Graduation weekend is upon us here in Gambier, and so my thoughts have turned in yet another way to beginnings, to the great pleasures of nurture that works, to the joys of small things' growing. Coming home from a reception, I started chasing a lovely view through the backroads near the village. I wanted the biggest sky possible for you, wanted to get the most variegated clouds in all their harmless drama. By the time I reached vistas, though, I was distracted by new plants: the corn started shooting up this week, curving and cutting green rows through our fields.
(Evenings like this, I wish you were here to drive the car while I photograph. Had I not been driving, I might have thought to change to my good lens. Or you might even have reminded me, and I might not even have bristled at the suggestion, because you would be gracious about it.)
But suddenly there were cows. And not just cows, but also frolicsome calves. And who can think about lenses when one is watching calves scamper and lope? And double back to pounce and ram each other in their play?
Sometimes they will stare and then turn away, acting like relatives who are vaguely embarrassed that you've turned up again despite their best efforts to freeze you out. (But when they look straight at you, oh, their hairdos. You will be so taken with them that you will compose only clumsy images that barely document what kept you in the road trying to greet the cows, what made you bid them farewell as you turned to drive away. The loose, over-wide roll of the eyes. The sideways movings of the jaws. The swatting tails.)
In the north of England one summer, I lived for two weeks at a university that bordered a farm. In the evenings, I would walk out across the university grounds and stand by the fence between the cricket lawn and the pasture where cows and sheep grazed together. On my penultimate night at the university, I wandered down to the fence without my camera. All the cows were far away in the field, feeding. One looked up and saw me standing by the fence, and soon they were all wandering my way. They jostled each other for position on the other side of the fence, one by one, until twenty-eight were facing me, pushing each other, sometimes trying to step up over one another, all staring with their great fluid eyes. There were no sounds but the hard grind of their teeth and their fast, steaming snorts. I could barely tear myself away. I could barely keep from reaching out to stroke their noses. They shifted and stared, pushed at one another without taking their eyes at me. They lined up one nose after another, two eyes at a time, stamped the ground. We all stared for a long, long time before I could pull myself away.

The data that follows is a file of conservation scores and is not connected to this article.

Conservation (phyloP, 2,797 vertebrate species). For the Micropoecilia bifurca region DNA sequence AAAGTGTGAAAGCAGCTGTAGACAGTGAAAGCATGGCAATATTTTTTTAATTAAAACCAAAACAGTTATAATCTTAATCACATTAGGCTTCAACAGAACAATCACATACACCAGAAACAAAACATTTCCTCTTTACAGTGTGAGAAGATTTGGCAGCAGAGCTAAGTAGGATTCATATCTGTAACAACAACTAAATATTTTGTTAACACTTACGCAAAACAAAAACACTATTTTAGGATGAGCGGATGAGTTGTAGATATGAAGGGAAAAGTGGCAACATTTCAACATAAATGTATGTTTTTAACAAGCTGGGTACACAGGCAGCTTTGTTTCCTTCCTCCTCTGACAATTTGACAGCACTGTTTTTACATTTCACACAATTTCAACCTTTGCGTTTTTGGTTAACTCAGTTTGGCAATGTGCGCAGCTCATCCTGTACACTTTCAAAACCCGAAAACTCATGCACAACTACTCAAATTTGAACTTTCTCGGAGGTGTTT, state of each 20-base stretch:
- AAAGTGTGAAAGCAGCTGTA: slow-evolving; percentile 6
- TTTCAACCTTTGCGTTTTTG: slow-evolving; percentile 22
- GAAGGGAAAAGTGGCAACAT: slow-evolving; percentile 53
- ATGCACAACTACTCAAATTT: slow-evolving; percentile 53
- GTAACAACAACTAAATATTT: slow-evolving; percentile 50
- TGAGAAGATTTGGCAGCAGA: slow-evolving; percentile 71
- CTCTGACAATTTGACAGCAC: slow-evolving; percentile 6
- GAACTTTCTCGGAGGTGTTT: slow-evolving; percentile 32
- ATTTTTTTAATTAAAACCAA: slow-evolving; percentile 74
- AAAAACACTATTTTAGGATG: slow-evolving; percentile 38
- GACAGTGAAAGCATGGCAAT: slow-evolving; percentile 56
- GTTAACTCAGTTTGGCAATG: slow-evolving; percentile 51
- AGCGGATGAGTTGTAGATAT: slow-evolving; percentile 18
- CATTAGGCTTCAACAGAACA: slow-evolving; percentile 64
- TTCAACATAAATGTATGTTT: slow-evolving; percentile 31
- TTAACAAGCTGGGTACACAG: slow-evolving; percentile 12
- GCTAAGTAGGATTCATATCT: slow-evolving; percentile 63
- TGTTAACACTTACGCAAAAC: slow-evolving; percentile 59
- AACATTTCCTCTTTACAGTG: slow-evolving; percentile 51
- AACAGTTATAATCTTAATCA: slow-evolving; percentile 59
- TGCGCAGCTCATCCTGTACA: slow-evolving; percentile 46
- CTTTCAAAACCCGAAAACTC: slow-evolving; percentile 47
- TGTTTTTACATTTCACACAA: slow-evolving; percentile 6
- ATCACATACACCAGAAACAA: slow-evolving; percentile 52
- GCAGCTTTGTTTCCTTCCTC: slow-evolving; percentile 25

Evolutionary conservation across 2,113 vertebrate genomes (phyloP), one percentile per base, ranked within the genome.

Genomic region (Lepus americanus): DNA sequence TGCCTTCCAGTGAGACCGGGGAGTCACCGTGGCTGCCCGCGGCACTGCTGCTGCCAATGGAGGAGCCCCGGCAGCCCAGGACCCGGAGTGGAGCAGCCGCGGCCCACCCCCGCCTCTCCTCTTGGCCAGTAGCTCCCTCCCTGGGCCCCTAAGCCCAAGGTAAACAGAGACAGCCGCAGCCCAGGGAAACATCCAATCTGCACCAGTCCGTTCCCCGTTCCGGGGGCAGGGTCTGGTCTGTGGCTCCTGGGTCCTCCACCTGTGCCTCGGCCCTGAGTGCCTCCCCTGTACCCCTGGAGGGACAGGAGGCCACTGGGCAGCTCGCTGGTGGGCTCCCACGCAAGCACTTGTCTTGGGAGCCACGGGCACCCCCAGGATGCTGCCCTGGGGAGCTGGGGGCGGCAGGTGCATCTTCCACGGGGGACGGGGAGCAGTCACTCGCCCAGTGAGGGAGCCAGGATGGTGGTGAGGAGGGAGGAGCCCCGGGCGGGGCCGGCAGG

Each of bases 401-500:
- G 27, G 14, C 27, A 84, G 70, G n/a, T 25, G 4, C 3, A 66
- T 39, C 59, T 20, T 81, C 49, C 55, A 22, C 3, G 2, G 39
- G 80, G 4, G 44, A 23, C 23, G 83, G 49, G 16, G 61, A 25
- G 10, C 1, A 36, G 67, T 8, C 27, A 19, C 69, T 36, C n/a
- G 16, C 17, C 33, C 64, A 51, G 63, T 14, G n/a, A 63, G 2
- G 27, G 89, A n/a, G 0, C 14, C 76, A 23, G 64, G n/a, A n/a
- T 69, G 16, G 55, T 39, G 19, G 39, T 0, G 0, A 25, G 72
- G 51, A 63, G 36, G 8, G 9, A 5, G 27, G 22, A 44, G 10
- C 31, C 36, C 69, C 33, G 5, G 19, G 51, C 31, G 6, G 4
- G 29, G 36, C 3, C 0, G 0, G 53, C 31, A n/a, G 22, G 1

Days earlier, a cow had played a game with me for half an hour, approaching when I turned my back, then scampering away as soon as I turned toward her and took even two steps her way with my camera. I would turn and pretend to be watching birds; turning around again, I'd find her ten feet nearer to me than she'd been when last I looked. At one of these turns, I managed to photograph her breaking into a gallop away from me. I hadn't known full-grown cows could move so lightly.
Tonight, the cows I could not see mooed and mooed, while the cows staring at me just stared.
What I love about watching cows before they figure out I'm watching--cows in their off-hours, as it were--is the way they tend to one another. They are not delicate animals, in either their movements or their affections. Nor are they harsh. They're just direct: they will nose one another in the flanks, hit heads about the ears, push each other where and when pushing is required. They are solidly companionable, and that is its own great grace.